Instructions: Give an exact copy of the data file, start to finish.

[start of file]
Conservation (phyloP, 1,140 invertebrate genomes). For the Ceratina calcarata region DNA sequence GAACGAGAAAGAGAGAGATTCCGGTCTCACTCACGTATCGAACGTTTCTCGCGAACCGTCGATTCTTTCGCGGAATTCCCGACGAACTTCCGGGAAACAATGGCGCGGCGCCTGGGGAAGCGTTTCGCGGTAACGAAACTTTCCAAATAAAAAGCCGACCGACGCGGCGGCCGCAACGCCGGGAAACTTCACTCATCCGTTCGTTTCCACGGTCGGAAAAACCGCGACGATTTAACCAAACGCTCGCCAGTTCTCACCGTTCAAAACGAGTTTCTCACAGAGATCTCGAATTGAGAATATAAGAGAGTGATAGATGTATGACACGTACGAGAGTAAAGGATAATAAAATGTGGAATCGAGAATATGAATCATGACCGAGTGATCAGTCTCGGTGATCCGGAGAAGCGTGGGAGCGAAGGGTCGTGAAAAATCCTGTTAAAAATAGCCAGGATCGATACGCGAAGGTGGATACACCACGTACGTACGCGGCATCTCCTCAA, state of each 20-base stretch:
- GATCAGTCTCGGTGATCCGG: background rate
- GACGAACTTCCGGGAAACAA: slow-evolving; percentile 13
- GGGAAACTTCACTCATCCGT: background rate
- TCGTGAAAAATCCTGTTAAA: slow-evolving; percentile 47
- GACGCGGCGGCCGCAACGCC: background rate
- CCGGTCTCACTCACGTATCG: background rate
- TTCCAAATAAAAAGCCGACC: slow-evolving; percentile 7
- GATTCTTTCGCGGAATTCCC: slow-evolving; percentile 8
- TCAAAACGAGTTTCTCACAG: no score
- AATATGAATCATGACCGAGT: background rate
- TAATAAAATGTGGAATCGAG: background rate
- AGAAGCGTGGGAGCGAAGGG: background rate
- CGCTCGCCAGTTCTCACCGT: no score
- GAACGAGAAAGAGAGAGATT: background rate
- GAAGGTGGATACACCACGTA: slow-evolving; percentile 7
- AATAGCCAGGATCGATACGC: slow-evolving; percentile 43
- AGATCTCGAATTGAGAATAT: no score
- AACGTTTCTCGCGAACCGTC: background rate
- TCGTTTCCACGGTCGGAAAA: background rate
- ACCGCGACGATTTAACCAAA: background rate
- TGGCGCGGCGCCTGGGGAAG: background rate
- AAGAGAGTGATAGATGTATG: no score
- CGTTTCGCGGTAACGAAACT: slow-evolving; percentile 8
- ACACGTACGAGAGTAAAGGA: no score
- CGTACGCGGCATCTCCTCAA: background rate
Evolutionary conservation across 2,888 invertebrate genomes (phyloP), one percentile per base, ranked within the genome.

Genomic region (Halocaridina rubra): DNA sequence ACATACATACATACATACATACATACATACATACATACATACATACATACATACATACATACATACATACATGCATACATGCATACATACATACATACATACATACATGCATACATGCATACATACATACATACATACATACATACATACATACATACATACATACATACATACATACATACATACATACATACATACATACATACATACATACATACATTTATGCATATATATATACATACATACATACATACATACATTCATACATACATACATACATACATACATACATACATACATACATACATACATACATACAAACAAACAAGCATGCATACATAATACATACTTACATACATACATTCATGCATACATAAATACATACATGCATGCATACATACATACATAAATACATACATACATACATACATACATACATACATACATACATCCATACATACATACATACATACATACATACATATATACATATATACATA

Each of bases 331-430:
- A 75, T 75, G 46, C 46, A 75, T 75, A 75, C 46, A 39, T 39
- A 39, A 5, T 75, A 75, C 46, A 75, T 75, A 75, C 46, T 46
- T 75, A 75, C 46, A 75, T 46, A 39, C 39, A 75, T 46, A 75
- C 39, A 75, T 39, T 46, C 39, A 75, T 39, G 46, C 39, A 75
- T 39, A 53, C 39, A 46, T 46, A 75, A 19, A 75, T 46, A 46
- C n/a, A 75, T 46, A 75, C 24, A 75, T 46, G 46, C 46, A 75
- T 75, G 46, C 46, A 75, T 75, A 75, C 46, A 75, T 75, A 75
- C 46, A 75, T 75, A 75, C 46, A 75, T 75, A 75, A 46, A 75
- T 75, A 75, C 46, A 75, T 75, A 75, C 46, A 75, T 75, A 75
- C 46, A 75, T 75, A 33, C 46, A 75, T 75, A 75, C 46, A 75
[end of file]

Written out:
Conservation (phyloP, 1,140 invertebrate genomes). For the Ceratina calcarata region DNA sequence GAACGAGAAAGAGAGAGATTCCGGTCTCACTCACGTATCGAACGTTTCTCGCGAACCGTCGATTCTTTCGCGGAATTCCCGACGAACTTCCGGGAAACAATGGCGCGGCGCCTGGGGAAGCGTTTCGCGGTAACGAAACTTTCCAAATAAAAAGCCGACCGACGCGGCGGCCGCAACGCCGGGAAACTTCACTCATCCGTTCGTTTCCACGGTCGGAAAAACCGCGACGATTTAACCAAACGCTCGCCAGTTCTCACCGTTCAAAACGAGTTTCTCACAGAGATCTCGAATTGAGAATATAAGAGAGTGATAGATGTATGACACGTACGAGAGTAAAGGATAATAAAATGTGGAATCGAGAATATGAATCATGACCGAGTGATCAGTCTCGGTGATCCGGAGAAGCGTGGGAGCGAAGGGTCGTGAAAAATCCTGTTAAAAATAGCCAGGATCGATACGCGAAGGTGGATACACCACGTACGTACGCGGCATCTCCTCAA, state of each 20-base stretch:
- GATCAGTCTCGGTGATCCGG: background rate
- GACGAACTTCCGGGAAACAA: slow-evolving; percentile 13
- GGGAAACTTCACTCATCCGT: background rate
- TCGTGAAAAATCCTGTTAAA: slow-evolving; percentile 47
- GACGCGGCGGCCGCAACGCC: background rate
- CCGGTCTCACTCACGTATCG: background rate
- TTCCAAATAAAAAGCCGACC: slow-evolving; percentile 7
- GATTCTTTCGCGGAATTCCC: slow-evolving; percentile 8
- TCAAAACGAGTTTCTCACAG: no score
- AATATGAATCATGACCGAGT: background rate
- TAATAAAATGTGGAATCGAG: background rate
- AGAAGCGTGGGAGCGAAGGG: background rate
- CGCTCGCCAGTTCTCACCGT: no score
- GAACGAGAAAGAGAGAGATT: background rate
- GAAGGTGGATACACCACGTA: slow-evolving; percentile 7
- AATAGCCAGGATCGATACGC: slow-evolving; percentile 43
- AGATCTCGAATTGAGAATAT: no score
- AACGTTTCTCGCGAACCGTC: background rate
- TCGTTTCCACGGTCGGAAAA: background rate
- ACCGCGACGATTTAACCAAA: background rate
- TGGCGCGGCGCCTGGGGAAG: background rate
- AAGAGAGTGATAGATGTATG: no score
- CGTTTCGCGGTAACGAAACT: slow-evolving; percentile 8
- ACACGTACGAGAGTAAAGGA: no score
- CGTACGCGGCATCTCCTCAA: background rate
Evolutionary conservation across 2,888 invertebrate genomes (phyloP), one percentile per base, ranked within the genome.

Genomic region (Halocaridina rubra): DNA sequence ACATACATACATACATACATACATACATACATACATACATACATACATACATACATACATACATACATACATGCATACATGCATACATACATACATACATACATACATGCATACATGCATACATACATACATACATACATACATACATACATACATACATACATACATACATACATACATACATACATACATACATACATACATACATACATACATACATTTATGCATATATATATACATACATACATACATACATACATTCATACATACATACATACATACATACATACATACATACATACATACATACATACATACAAACAAACAAGCATGCATACATAATACATACTTACATACATACATTCATGCATACATAAATACATACATGCATGCATACATACATACATAAATACATACATACATACATACATACATACATACATACATACATCCATACATACATACATACATACATACATACATATATACATATATACATA

Each of bases 331-430:
- A 75, T 75, G 46, C 46, A 75, T 75, A 75, C 46, A 39, T 39
- A 39, A 5, T 75, A 75, C 46, A 75, T 75, A 75, C 46, T 46
- T 75, A 75, C 46, A 75, T 46, A 39, C 39, A 75, T 46, A 75
- C 39, A 75, T 39, T 46, C 39, A 75, T 39, G 46, C 39, A 75
- T 39, A 53, C 39, A 46, T 46, A 75, A 19, A 75, T 46, A 46
- C n/a, A 75, T 46, A 75, C 24, A 75, T 46, G 46, C 46, A 75
- T 75, G 46, C 46, A 75, T 75, A 75, C 46, A 75, T 75, A 75
- C 46, A 75, T 75, A 75, C 46, A 75, T 75, A 75, A 46, A 75
- T 75, A 75, C 46, A 75, T 75, A 75, C 46, A 75, T 75, A 75
- C 46, A 75, T 75, A 33, C 46, A 75, T 75, A 75, C 46, A 75